Kawal is tiger reserve no. 42 | delhi | Hindustan Times
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Kawal is tiger reserve no. 42

The government has declared an important wildlife corridor for tigers between Andhra Pradesh and Maharashtra as the 42nd tiger reserve in India. Chetan Chauhan reports.

delhi Updated: Jun 21, 2011 02:00 IST
Chetan Chauhan

The government has declared an important wildlife corridor for tigers between Andhra Pradesh and Maharashtra as the 42nd tiger reserve in India. With this, the government has provided another exclusive zone for the big cats.

India’s tiger population has increased from 1,411 in 2006 to 1,706 in 2010 but their habitat area shrunk by about 22%.

In the last two years, the environment ministry added about 13 new tiger reserves ensuring their better protection. Each tiger reserve has a core area where no development activity is allowed and the buffer zone also has restrictions on the developmental works. http://www.hindustantimes.com/Images/HTEditImages/Images/21_06_11-metro-15.jpg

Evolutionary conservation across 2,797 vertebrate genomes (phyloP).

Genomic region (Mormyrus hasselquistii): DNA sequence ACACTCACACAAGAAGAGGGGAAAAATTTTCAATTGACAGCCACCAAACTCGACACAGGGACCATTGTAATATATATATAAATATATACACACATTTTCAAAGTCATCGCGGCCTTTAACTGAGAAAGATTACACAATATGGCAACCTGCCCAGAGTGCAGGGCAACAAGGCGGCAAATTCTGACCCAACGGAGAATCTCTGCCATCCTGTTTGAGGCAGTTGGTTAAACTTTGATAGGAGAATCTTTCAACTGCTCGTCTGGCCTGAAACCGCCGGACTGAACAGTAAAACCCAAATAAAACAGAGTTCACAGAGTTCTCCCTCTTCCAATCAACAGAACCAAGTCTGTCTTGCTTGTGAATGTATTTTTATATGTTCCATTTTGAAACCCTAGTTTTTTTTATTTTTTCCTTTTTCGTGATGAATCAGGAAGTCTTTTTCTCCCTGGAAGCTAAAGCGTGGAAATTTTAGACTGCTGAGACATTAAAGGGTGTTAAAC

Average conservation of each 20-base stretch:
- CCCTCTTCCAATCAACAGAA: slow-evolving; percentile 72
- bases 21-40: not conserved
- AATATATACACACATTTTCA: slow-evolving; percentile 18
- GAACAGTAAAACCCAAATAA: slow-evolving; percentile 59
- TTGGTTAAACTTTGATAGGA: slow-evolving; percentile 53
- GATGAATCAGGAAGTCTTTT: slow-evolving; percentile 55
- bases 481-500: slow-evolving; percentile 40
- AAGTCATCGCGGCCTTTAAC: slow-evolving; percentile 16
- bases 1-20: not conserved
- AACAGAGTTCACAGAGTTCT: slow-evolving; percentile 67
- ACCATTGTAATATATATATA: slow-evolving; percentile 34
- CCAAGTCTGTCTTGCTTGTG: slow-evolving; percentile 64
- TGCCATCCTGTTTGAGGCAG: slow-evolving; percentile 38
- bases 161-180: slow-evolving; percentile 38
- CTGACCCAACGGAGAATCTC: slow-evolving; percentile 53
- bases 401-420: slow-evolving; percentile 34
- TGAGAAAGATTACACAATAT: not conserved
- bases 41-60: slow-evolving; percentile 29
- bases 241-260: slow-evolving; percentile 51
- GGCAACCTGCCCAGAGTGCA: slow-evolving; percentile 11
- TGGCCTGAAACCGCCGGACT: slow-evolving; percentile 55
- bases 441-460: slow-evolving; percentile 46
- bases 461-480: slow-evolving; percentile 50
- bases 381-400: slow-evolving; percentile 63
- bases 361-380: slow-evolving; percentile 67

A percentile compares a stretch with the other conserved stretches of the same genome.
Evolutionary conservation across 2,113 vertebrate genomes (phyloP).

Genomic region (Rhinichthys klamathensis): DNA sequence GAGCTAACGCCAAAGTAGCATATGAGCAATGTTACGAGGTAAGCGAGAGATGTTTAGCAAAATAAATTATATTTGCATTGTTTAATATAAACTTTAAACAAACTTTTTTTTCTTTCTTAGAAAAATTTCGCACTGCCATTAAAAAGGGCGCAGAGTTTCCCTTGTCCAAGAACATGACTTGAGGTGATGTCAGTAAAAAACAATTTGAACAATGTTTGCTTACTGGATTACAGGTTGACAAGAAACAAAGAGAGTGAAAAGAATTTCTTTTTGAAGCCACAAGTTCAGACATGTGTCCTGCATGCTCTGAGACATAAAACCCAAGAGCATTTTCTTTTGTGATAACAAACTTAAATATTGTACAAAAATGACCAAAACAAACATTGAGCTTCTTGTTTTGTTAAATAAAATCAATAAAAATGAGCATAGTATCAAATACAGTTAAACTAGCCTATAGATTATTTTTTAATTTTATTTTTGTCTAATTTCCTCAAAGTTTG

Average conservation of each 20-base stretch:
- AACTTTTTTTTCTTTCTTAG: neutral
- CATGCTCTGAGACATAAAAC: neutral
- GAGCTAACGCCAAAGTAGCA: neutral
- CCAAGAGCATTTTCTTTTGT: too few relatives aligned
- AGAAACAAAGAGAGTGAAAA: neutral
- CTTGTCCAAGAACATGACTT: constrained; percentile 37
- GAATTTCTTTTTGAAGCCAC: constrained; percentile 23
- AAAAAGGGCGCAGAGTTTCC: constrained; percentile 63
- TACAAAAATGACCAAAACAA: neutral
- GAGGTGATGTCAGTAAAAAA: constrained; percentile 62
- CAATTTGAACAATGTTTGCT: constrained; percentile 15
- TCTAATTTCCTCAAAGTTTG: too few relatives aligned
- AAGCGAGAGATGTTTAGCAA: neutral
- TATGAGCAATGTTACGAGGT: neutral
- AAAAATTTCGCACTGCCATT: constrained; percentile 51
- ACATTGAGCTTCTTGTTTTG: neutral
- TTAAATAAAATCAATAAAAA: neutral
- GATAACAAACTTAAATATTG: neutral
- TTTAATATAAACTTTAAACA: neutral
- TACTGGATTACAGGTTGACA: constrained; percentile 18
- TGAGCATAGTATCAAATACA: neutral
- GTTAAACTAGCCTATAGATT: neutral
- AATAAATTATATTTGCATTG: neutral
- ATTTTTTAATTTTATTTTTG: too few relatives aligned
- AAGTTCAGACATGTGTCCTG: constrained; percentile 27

The latest addition in the list of protected areas for tiger is the 893 sq km Kawal wildlife sanctuary in Adilabad district of Andhra Pradesh, adjacent to Chandrapur district of Maharashtra.

“Apart from being a tiger habitat, it is an important west-south tiger corridor… its protection is required for providing space to the tiger movement,” environment minister Jairam Ramesh said.

The tiger census report in March, 2011, had citied huge degradation of forest corridors between tiger reserves as a major hindrance for increase in tiger population.

By declaring Kawal a wildlife area, the government expects an increase in number of tigers, especially in central Indian landscape for tigers. The sanctuary has about 20 tigers as per unofficial count.

A decision to declare Kanwal as tiger reserve was taken on June 15 after examining a proposal from the state government.

South India, which is turning out to be a hub for new tiger habitats, recently got another two new tiger reserves —Kudremukh and BR Temple Hills, both in Karnataka. One of the best maintained tiger reserves in India is Bandipur in Karnataka.

Another forest area, Satyamanglam in Tamil Nadu, once a hub of sandalwood smuggler Veerappan, is also in the pipeline to get approval. “Once we receive a proposal from the Tamil Nadu government on core and buffer areas, the decision will be taken,” Ramesh said.

The government expects to increase the number of tiger reserves to 46 by end of 2011 by declaring Nagzira-Navegaon and Bor wildlife areas in Maharashtra and Suhelwa in Uttar Pradesh.